wind noise remedy

Discussion in 'Amateur Video Production' started by l e o, Sep 30, 2006.

  1. l e o

    l e o Guest

    My friend gave me some rare interviews he took in foreign country years
    ago. Unfortunately many outdoor footage are ruined by wind noise. What
    can I do to improve the audio?
    l e o, Sep 30, 2006
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  2. l e o

    Netmask Guest

    The simple answer is very little without affecting the sound quality -
    prevention is better than cure, however the following may improve

    Use a high pass filter to remove all frequencies below around 120Hz, the
    sharper the better (40db per octave or better) add a modest amount of boost
    around 3kHz to lift the presence of the voices say 3 to 4 db, If the dialog
    is reasonably clear you could roll down the response starting at 250Hz and
    being about 6db down at 120Hz.

    If the voices sound 'tubby' a small narrow band dip set at 700Hz but no more
    than - 4 to 6 db will help. This is the average natural resonance of a
    typical human chest and accounts for the tubbiness of the sound when chest
    microphones are used or badly placed.

    After doing this pass the result through a compressor to reduce the dynamic
    range, you can then raise the average level of the track to make it
    subjectively sound 'louder'. If you have access to a sound processing tool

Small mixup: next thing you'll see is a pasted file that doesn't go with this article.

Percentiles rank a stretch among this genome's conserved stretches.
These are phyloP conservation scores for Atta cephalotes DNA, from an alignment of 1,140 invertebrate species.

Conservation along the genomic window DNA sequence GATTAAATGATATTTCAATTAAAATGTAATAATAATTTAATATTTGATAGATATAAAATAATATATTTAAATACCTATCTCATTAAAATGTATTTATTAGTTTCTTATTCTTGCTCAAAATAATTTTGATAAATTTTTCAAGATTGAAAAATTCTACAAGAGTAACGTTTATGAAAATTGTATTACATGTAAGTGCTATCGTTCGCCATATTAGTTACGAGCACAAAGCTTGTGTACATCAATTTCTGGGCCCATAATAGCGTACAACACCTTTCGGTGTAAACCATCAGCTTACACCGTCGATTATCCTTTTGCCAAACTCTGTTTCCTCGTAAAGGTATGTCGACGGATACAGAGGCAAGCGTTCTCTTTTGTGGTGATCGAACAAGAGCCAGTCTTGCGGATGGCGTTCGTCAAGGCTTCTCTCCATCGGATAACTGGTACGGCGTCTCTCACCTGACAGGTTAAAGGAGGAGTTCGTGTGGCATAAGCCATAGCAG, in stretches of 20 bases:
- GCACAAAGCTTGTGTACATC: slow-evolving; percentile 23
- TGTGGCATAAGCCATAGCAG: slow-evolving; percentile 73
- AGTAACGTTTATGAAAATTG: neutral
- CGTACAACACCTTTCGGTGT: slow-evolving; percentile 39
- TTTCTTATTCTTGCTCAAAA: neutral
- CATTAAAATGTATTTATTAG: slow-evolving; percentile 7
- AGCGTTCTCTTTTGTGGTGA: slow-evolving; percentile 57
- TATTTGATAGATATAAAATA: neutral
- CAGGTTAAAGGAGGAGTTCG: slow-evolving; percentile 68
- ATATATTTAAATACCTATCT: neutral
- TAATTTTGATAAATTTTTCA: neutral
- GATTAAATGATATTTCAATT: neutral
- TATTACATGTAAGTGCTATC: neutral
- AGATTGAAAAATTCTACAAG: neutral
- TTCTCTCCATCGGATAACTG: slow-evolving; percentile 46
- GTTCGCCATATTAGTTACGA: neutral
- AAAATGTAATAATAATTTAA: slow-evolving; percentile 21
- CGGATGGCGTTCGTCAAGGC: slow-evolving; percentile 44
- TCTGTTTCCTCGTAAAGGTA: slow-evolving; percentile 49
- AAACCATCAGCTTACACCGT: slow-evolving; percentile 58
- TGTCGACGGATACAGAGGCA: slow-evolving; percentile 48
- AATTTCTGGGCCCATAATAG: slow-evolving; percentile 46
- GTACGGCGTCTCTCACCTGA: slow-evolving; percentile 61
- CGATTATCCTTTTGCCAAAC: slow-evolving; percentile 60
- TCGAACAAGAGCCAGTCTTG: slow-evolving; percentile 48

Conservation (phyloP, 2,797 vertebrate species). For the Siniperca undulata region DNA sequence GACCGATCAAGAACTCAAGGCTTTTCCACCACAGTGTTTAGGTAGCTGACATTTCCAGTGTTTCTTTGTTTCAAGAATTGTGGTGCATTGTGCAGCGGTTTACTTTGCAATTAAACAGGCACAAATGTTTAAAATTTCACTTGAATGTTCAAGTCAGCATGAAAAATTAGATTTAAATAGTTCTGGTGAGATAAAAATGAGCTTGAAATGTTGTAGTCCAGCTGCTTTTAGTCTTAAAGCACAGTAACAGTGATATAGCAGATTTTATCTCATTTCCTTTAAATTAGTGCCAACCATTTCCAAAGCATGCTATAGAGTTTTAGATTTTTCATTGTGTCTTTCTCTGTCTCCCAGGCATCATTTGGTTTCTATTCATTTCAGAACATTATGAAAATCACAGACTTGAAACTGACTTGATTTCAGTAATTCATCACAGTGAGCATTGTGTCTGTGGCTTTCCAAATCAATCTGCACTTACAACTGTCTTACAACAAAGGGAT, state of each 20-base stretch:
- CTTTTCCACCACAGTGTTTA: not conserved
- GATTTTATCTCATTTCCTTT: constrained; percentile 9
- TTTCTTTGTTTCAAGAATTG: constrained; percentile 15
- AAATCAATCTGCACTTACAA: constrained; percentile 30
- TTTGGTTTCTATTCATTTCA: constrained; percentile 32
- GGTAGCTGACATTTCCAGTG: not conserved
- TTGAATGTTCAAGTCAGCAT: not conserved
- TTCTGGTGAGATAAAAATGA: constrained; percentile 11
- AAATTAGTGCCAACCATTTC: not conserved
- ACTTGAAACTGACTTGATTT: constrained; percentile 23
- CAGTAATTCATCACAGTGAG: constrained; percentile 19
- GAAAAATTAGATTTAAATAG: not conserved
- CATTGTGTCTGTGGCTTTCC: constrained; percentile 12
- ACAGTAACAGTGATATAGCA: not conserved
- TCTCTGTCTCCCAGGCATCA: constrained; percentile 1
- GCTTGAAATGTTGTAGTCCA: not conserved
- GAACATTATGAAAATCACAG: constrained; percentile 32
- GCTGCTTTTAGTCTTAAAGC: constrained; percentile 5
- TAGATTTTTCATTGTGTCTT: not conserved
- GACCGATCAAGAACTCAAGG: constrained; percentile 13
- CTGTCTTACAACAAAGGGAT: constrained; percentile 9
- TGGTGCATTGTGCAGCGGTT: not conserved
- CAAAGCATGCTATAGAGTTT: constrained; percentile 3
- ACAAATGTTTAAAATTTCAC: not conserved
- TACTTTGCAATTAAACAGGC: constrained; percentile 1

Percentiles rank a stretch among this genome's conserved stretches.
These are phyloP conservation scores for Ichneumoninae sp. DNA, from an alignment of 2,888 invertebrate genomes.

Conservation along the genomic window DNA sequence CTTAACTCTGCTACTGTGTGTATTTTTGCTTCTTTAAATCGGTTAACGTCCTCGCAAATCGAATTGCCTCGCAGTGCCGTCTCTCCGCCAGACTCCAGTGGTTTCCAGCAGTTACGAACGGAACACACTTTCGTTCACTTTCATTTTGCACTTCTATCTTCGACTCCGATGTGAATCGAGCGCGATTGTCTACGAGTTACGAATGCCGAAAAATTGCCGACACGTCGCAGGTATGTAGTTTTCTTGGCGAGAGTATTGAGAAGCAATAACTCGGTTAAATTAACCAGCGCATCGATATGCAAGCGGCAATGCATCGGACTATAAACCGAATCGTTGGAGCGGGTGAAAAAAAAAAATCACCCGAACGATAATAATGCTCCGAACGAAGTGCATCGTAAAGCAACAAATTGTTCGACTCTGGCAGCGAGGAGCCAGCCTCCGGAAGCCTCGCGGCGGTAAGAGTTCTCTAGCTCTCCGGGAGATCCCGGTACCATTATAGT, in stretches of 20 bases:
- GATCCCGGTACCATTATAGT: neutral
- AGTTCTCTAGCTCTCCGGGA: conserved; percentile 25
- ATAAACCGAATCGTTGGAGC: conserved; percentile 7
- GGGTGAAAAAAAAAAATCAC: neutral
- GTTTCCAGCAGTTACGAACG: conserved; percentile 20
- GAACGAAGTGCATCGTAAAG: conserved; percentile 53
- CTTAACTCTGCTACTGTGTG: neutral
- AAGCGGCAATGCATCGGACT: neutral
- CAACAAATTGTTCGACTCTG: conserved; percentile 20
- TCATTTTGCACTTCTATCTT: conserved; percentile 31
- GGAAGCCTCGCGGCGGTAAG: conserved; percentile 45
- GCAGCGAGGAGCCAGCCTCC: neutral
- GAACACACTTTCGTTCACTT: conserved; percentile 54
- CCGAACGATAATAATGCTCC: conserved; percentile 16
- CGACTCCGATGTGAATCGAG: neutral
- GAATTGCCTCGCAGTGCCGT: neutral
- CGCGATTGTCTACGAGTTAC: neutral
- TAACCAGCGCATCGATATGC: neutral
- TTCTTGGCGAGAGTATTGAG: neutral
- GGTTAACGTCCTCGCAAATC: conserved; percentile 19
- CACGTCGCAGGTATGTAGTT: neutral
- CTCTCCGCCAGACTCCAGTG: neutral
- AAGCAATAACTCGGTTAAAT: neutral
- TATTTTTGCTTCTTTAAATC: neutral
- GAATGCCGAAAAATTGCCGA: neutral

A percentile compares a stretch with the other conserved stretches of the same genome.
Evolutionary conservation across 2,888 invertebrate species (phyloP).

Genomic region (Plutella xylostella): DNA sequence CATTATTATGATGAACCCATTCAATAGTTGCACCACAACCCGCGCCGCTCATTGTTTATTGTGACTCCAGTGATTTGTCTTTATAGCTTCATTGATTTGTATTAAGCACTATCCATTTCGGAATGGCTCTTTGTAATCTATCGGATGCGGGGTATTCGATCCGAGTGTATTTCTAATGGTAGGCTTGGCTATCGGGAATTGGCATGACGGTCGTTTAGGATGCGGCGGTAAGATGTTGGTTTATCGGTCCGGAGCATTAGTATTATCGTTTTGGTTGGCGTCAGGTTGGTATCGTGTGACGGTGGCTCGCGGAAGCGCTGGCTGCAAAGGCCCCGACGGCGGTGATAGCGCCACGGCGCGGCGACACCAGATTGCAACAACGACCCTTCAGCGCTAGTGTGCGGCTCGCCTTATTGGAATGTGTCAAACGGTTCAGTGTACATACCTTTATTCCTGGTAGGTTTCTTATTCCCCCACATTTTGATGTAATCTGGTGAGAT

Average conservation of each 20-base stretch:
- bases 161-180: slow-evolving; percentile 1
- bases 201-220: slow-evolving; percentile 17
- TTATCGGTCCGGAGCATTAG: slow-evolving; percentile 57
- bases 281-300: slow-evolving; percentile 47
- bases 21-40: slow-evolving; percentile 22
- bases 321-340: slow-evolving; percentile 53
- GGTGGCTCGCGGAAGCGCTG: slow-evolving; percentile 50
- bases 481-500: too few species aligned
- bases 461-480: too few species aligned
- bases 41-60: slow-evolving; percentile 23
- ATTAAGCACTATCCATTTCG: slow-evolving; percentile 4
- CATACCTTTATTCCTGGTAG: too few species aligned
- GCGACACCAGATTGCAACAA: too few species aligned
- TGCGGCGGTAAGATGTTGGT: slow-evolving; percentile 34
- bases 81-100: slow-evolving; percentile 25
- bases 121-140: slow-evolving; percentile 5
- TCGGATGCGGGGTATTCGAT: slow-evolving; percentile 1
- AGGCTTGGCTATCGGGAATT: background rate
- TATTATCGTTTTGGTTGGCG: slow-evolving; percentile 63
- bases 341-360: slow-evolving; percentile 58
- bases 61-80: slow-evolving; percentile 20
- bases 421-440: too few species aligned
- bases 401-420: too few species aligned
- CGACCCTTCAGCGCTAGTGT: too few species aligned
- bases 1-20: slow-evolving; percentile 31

called iZotope Ozone 2 then you could play around with the many presets to
    minimise the wind noise effect.
    Netmask, Oct 1, 2006
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  3. If it is worth it, you can take it to a professional sound
    studio where they can use Cedar or some high-end
    commercial noise reduction software.

    Else, you can play around with it yourself, filtering, etc,
    as suggested by others, but don't get your hopes up.

    This is much more difficult/expensive to do than most
    people realize. Multi-million-dollar budget films find
    it cheaper/faster to hire their million-dollar actors to
    come in and dub the dialog in a quiet studio rather than
    try to remove the noise in the recording. It is the same
    today as it was 50 years ago.
    Richard Crowley, Oct 1, 2006
  4. ADR
    Martin Heffels, Oct 1, 2006
  5. l e o

    Netmask Guest

    The ultimate problem occurs when you are using a microphone without a
    windgag and you get a gust of wind that just flattens the diaphragm against
    the stops - [email protected]!!! no filter will resurrect the words affected. I do
    forensic audio from time to time, I wish I had the 'tools' apparently
    available only to Hollywood fiction writers and various CSI TV schlock's...
    but the plugins I mentioned in the previous post will help. You will need a
    program like Wavelab or Adobe Audition or even DV Six Audio Workstation. Be
    consistent with the settings for the entire program so you don't become
    aware of a particular interviewer in a good situation and a bad situation.
    In other words you have to apply the filter for the total duration - in
    psychoacoustic terms the ear doesn't get a reference point to compare good
    with bad.
    Netmask, Oct 1, 2006
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